The window unit circulated the cigarette smoke around the room.  It was smokier than any bar I’d ever visit as an adult. I lifted myself up to leave.  My drunken father pushed me back in my chair, laughing Jack and Coke in my face.  Again, I made a move to get up. Again, pushed back in my seat.  The third time, I expected the hand at my chest, so as he went to push me back into my chair, I swung hard at his forearm, knocking his arm back toward him and darted out the door, slamming it behind me.  I knew he was right behind me, so I ran as quickly as I could down the stairs, but he caught me as I was clearing the last piece of furniture in the living room, the sofa.

My dad’s left hand had me by the front of the shirt, his right raised with a closed fist. He had me backed over the arm of the sofa and I couldn’t have been any more trapped.  I turned my head as far to the right as I could, squeezing my eyes shut against what I knew was coming. My face would have been shattered if my mother hadn’t been hot on his heels down the stairs and was hanging onto his raised bicep with all of her body weight.

I was suddenly released. With a glare from my mother to each of us, she ordered him back upstairs and said to me with a finger pointing, “go to your room.”  Jesus Christ, you don’t have to tell me twice.

I didn’t forgive him for twenty five years.

Just before midnight on August 2, 2011, I found myself drunk on several glasses of wine in my best friends’ living room, having just finished a movie when a commercial came on that started a fight.  I’d relay the whole story, but it would make me sound like I was somehow justifying my behavior, which is totally impossible, so I’ll just paint you a picture instead: imagine a little blonde, drunk bitch, with her chest puffed out, screaming (yes, literally screaming) obscenities and insults at the people she eats dinner with 2 nights a week, traveled all over North America with and shared hotel rooms with, was at the time dreaming of moving to Florida with. In THEIR living room. I was so livid, my mouth was moving faster than my brain and I stormed out, taking the car, leaving my shell-shocked husband there to the deal with the group confusion.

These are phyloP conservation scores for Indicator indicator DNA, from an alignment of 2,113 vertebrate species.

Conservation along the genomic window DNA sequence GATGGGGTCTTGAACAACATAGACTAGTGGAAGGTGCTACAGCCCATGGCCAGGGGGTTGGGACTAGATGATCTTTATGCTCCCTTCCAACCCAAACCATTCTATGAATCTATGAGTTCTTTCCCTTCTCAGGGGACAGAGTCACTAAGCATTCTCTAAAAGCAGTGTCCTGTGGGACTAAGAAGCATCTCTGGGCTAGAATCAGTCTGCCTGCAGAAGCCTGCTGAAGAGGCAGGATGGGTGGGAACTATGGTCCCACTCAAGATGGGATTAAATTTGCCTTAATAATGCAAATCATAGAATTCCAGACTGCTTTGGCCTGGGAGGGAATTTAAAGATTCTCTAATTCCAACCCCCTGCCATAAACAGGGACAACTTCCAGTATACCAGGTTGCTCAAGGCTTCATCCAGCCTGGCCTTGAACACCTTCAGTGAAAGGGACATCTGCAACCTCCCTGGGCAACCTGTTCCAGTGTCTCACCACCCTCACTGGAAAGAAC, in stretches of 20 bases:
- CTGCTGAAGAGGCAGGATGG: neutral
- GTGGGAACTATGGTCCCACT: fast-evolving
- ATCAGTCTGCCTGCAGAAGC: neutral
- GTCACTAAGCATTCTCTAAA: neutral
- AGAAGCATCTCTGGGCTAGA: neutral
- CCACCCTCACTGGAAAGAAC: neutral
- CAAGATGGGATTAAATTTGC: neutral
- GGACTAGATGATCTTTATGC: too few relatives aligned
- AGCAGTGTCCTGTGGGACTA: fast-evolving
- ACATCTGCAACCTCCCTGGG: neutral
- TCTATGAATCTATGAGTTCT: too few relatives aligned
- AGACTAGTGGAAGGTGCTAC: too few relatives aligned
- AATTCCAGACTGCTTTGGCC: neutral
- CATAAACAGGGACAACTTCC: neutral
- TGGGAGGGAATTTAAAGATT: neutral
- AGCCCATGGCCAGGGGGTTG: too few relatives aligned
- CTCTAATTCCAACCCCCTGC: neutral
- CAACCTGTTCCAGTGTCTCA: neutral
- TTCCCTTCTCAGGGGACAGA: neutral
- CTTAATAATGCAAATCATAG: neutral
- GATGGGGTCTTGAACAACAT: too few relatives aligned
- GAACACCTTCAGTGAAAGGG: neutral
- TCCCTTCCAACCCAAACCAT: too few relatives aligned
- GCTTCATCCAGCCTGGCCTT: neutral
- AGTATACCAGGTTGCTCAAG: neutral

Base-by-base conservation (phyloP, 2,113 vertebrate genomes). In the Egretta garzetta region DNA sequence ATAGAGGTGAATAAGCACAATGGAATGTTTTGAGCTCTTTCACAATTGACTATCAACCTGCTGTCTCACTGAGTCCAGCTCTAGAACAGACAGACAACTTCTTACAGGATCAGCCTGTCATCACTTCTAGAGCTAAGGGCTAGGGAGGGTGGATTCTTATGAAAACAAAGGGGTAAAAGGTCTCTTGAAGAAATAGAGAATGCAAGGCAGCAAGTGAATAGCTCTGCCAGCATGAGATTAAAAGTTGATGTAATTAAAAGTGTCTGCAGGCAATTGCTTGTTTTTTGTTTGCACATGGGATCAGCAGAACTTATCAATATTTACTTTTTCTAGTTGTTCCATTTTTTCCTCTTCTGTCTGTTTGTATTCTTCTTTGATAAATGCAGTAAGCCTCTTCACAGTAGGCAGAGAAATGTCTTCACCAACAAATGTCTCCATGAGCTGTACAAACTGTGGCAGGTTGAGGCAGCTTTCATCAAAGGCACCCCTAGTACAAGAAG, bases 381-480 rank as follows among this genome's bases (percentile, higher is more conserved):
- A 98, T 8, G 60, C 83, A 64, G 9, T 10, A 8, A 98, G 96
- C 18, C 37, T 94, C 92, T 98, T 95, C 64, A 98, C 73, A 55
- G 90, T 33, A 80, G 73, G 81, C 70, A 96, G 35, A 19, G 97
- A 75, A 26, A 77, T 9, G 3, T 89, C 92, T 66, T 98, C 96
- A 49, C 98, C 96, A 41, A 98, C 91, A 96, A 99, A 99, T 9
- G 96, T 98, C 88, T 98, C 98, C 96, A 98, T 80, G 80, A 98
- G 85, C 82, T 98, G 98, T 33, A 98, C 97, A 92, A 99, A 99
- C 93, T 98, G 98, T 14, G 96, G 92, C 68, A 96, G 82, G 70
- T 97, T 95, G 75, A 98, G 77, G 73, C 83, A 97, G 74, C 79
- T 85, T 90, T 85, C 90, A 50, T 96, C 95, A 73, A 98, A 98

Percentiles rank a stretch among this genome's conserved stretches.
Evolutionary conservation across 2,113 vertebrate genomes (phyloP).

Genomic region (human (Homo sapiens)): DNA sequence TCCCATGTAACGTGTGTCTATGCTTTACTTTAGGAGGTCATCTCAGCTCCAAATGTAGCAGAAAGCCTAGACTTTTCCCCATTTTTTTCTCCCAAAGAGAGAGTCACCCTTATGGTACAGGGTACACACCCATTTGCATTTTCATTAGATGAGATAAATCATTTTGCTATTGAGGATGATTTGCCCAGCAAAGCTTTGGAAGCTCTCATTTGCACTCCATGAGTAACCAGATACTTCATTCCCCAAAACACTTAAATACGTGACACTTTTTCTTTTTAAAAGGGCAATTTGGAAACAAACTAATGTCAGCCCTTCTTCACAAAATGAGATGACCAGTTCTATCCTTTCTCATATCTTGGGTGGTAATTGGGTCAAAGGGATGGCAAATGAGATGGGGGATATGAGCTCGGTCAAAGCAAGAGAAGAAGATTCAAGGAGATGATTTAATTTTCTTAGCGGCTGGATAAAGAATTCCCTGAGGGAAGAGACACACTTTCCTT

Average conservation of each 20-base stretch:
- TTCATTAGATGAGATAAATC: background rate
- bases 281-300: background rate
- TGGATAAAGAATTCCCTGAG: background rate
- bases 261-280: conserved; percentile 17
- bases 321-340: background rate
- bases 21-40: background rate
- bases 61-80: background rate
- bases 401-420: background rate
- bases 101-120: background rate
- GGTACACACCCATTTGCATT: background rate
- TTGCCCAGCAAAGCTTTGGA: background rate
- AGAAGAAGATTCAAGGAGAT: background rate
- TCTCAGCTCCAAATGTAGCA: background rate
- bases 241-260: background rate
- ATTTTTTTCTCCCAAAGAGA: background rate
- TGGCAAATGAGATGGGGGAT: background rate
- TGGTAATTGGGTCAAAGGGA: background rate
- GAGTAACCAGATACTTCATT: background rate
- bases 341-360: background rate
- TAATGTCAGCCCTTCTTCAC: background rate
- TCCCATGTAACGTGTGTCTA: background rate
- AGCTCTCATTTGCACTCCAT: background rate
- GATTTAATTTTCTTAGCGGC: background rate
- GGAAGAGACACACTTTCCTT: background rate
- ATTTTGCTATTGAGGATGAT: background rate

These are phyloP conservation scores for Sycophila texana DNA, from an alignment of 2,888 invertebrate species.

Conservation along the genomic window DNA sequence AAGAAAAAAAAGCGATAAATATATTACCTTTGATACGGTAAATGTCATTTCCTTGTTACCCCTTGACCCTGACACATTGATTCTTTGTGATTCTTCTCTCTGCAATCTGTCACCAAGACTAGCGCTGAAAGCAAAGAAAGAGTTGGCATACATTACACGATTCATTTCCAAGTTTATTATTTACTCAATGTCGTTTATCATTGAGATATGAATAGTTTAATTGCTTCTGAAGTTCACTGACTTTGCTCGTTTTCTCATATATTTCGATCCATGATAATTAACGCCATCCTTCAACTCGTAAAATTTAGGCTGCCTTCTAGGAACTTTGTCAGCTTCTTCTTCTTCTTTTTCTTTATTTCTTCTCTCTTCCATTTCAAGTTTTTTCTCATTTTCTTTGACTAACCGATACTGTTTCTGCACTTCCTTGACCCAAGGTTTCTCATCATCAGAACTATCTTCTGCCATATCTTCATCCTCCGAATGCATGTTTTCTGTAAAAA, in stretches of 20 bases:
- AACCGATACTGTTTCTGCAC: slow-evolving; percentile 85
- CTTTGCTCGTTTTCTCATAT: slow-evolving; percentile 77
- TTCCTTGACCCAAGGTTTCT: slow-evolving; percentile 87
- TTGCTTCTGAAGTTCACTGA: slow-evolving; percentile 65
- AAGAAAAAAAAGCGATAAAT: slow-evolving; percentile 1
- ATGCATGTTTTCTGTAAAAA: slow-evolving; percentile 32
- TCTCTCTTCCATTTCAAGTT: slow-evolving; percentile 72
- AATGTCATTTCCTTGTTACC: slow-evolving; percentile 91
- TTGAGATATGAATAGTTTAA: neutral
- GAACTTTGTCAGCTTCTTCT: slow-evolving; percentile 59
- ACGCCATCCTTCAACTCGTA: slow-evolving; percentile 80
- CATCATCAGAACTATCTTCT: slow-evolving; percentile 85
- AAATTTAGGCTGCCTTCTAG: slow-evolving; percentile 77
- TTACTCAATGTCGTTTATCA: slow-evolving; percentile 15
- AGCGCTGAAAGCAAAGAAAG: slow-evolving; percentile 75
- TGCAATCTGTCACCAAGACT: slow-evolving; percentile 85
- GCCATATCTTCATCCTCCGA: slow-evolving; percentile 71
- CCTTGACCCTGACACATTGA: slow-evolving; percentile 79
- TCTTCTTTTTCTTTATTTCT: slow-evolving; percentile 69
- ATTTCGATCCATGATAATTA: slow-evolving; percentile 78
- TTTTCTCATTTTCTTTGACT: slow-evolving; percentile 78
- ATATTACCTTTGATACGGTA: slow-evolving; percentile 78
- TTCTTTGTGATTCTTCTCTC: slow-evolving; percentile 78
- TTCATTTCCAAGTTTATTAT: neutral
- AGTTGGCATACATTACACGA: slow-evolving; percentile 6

My friends brought him home, where another fight ensued and I began to pack my clothes. My husband of 18 years helpfully handed me a box.

At one in the morning, I drove myself to my parents’ place, an hour away. (Yes, still drunk.)  I slept in my car until five in the morning when I heard my dad coughing on his back patio.  I guess that’s what old ex-smokers do.  They cough out of habit more than anything.

So, I knocked on the front door.  Since it was pre-dawn, I was greeted at the door by a flood light and a shotgun.  (No, I’m not kidding. This is Texas, after all.)  In hindsight, maybe I should have texted my parents to let them know I was there before I knocked on the door.

I stayed the day.  By the time I really sobered up and rested, I was so mortified by my behavior, I didn’t want to go home. I was invited home by my husband.  We had a long talk, as you can imagine.  And, when we were done, he arranged for me to make a 30-minute mea culpa to our friends. My memories of the day that my dad drunkenly attacked me came flooding back.  I had been in their place.  I knew exactly how they felt. I knew that I had dehumanized them, humiliated them, confused them, betrayed them, even. I also knew I didn’t deserve forgiveness because up to that point, I had been unable to forgive.  I knew I had destroyed something precious, something that was sweet and fun and brought us all joy.